The Peaks of the Citadel

Overcast was the day and bold were our hearts as we ventured forth to climb the outer walls of the citadel to its lofty peaks.

Long it vexed my heart sore as to why I so rarely need water the spathiphyllum in the corner—the lily, though lovely, gave me no peace. Then came a night of torrential rain and a clue to this mystery with the resonant crash of sheetrock down from above.

Our quest, then, was to learn what fell reason there might be for rain to enter and despoil the attic and interior of the great hall. Dismayed we were to find foul rot and storm wrought damage on both shingle and sheath, and we vowed an oath to repair.

“Insurance?” I said, for hope was in my heart that we might contract a craftsman for the labor.

He shook his head. “Not so, for the deductible is so great, we could dine on naught but ramen noodles for a year. No help will come.” Then stout of heart, he made boast. “But we are able and can do this thing which we’ve avowed.”

We sallied forth to the home improvement store and made bargain with the merchant therein. “Silver” was the word there writ upon the package of asphalt shingles though it appeared as pale gray granite to mine eyes. And I glanced with longing at the nail guns exhibited upon the shelves of the tool aisle. And at literature on the magazine rack, and at Christmas decorations on early presentation, though All Hallowed Saints’ Eve was more than twice fortnights away.

O, and I worked the handle of a bench-top drill press on display, for long have I desired this mechanical device.

So, we purchased with many a coin and promissory note the asphalt shingles we needed atop the citadel’s peaks. Thus supplied, we gathered wood and tools and asphalt shingles, and we charged forth to bravely battle effects of weather and time.

“Wait!” I cried upon gaining the roof. “Come no further! It cannot hold the two of us!”

For he was broad of shoulder and mighty of thew. And surely sheath and timber would collapse and cast us both into the great hall, most likely on the television atop its carven plinth just under the risky peak. Or mayhap on the dusty rowing machine I’d moved upstairs from the citadel’s dungeons to fulfill some decade’s New Year resolution to exercise.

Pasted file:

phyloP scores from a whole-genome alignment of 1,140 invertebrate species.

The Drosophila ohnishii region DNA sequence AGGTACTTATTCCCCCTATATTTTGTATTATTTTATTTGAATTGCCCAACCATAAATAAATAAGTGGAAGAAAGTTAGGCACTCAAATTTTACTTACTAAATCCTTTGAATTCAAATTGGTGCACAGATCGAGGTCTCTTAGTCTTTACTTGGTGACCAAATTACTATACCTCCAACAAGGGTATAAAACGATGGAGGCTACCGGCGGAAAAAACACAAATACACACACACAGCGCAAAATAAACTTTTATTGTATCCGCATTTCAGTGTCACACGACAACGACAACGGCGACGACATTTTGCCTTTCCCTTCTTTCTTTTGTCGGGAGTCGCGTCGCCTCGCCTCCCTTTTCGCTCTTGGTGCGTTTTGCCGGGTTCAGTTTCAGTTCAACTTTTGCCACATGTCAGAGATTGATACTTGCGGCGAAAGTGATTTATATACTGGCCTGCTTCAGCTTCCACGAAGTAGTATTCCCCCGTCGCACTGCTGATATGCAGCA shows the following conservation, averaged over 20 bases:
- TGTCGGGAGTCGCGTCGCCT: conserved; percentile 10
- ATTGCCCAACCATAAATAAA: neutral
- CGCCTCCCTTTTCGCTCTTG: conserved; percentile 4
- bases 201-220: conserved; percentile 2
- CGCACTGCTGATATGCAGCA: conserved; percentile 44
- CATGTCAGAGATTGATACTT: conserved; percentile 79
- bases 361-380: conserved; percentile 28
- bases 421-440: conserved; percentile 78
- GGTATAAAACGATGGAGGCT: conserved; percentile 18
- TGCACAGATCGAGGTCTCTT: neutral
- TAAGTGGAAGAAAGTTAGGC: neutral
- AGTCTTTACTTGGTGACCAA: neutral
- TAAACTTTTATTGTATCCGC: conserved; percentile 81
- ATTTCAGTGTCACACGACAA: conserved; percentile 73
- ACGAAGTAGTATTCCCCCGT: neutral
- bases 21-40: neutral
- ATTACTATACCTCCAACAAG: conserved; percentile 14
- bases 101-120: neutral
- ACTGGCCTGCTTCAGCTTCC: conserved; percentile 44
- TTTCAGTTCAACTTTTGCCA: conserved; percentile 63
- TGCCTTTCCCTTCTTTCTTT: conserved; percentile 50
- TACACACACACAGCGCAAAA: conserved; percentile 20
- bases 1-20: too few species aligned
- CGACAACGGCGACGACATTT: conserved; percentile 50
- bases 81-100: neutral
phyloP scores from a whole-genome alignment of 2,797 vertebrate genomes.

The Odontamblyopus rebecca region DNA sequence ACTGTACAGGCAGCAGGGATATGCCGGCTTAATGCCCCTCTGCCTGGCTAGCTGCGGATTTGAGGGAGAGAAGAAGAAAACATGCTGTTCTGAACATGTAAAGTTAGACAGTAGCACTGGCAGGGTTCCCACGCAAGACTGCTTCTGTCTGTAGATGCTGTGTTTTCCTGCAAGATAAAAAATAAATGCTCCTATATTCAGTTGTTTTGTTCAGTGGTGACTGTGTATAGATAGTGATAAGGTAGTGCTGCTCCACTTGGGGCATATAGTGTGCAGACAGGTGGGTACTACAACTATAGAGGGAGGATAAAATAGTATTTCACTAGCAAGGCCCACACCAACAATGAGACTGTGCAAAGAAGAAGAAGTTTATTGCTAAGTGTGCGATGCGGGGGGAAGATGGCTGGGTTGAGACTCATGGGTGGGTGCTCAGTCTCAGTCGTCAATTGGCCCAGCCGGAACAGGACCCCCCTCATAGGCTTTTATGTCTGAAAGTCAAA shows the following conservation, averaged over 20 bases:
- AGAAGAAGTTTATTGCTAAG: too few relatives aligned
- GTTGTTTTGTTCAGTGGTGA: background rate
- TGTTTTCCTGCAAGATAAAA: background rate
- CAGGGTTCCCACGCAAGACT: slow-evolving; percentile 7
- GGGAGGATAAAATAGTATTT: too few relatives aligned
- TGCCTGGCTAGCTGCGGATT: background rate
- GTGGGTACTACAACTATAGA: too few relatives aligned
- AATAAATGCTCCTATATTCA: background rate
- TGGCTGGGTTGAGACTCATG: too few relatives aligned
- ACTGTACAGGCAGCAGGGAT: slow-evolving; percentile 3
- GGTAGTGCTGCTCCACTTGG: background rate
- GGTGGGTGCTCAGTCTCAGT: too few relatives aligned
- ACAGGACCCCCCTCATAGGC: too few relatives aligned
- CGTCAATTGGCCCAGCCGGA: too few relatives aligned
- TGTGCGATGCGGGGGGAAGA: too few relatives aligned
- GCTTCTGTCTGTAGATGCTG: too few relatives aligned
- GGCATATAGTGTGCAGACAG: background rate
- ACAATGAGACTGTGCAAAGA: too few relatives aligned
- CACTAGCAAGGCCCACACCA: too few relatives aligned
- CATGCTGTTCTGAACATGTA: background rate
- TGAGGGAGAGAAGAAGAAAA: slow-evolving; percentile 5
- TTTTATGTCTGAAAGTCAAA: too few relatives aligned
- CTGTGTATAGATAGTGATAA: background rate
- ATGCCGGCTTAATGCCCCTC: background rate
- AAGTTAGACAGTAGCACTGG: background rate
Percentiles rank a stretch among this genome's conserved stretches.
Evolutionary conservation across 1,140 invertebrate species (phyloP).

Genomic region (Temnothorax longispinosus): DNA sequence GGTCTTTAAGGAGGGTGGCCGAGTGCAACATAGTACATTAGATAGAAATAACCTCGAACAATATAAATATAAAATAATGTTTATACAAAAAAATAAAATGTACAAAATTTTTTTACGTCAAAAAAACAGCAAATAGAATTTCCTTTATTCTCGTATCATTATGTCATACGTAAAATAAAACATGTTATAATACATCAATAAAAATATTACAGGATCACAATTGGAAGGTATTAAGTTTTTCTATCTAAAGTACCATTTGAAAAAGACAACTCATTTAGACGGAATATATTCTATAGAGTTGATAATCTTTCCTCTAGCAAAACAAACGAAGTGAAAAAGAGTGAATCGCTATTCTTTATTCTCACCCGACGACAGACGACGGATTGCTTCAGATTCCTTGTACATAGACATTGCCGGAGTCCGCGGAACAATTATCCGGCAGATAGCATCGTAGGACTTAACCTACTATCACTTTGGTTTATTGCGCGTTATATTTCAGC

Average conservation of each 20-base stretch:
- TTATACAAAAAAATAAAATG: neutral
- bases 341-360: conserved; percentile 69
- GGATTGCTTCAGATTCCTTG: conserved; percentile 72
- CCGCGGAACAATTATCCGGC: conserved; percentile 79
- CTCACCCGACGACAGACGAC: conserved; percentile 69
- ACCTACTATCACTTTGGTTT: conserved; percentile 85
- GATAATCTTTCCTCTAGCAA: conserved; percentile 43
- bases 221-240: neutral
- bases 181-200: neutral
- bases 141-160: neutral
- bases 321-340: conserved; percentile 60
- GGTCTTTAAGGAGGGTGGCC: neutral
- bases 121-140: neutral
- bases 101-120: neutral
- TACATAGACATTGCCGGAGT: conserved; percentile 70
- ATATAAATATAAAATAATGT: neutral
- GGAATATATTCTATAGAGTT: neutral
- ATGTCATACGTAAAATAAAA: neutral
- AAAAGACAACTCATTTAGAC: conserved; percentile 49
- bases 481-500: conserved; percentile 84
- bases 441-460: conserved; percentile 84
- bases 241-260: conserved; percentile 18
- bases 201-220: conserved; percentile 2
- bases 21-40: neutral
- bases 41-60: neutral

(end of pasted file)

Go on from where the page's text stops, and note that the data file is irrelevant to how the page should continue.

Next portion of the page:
“I am small and light of weight. I can wield hammer and caulking gun to affix the sheet and shingles into place. Thou art strong of arm and back and better able than I to carry heavy burdens of lumber and shingles up the ladders we leaned against the citadel.”

And he was mightily pleased at this plan for though he was manly, brave and bold, he was ever wary of heights. “But hold,” he cautioned. “Forget not thy leather gauntlets. For does thee not recall the radical dermabrasion of thy hands during our last repair of the citadel’s peaks?”

“Aye,” I said grimly. “I remember it well, and I thank thee for the remembrance of my gauntlets. I will use them as I climb, but I must remove them to hold the nails and fire the caulking gun. My hands would be too clumsy else and I would dread the task of plucking fallen nails from fallen leaves.”

For chill autumn was heavy upon the year, and neither of us had raked the yard.

“Then tuck thy gauntlets into thy belt or pockets this time so they won’t slide down the citadel’s peak and plummet to the earth.” Stern he was as he said, “T’is unseemly for the Lady of the citadel to snivel so upon breaking her fingernails.”

Through the long afternoon, I wielded hammer and caulk gun. Occasional enticing wafts of grilling haunch and ribs drifted to me from the steakhouse on the highway. My stomach rumbled in yearning, but I steeled myself to the purpose at hand and persevered in our great task.

Anon, I paused to gaze upon the greensward below extending to the chain-link fence and espied a clump of dying ragweed and knots of poison ivy I had not noticed before. I mentioned it when he brought a tankard of hot tea, passing it up to me with nary a spill, but I sipped the savory brew circumspectly for I did not wish to hurry down the ladder in great distress later.

As dusk descended and the first needles of sleet fell from the sky, I came down from the peaks. He stored away the ladders and tools while I wondered in what pantry I’d stored the heating pad. For sore and chilly were bicep and back from hammering while perched on the citadel’s peak. Mayhap, I must embark upon another quest ere the pass of this evenfall to the lair of trousers and skirts, blouses and shirts, and my heart quailed for there were legends, aye, that in closets there dwelt floors.

Yet no mere trepidation of future quest could still my joy. Gazing up at the deed we had done, we embraced in victory, our oath fulfilled.

Then he said, “Behold, I have prepared a gift of multi-purpose cleaner for thy hands,” for they were black and tarred with caulk. Therefore, I went into the citadel’s kitchen to scrub the malodorous substance from my hands.

But, perchance, it seemed intractable and stubborn to remove, and I despaired deeply for I had yet to prepare the evening banquet of grilled cheese and pickles and potato chips (if there be chips still in our stores).

“Out, out, dark blots upon my hands!” I cried as I applied the fibrous pot-scrubber to the labor.

He came to my side and examined my hands. “Let not thy heart be troubled. T’is only freckles.” Peering gravely, yet lovingly, into mine eyes, he pronounced a helpful suggestion. “Next time, wear thy glasses.”

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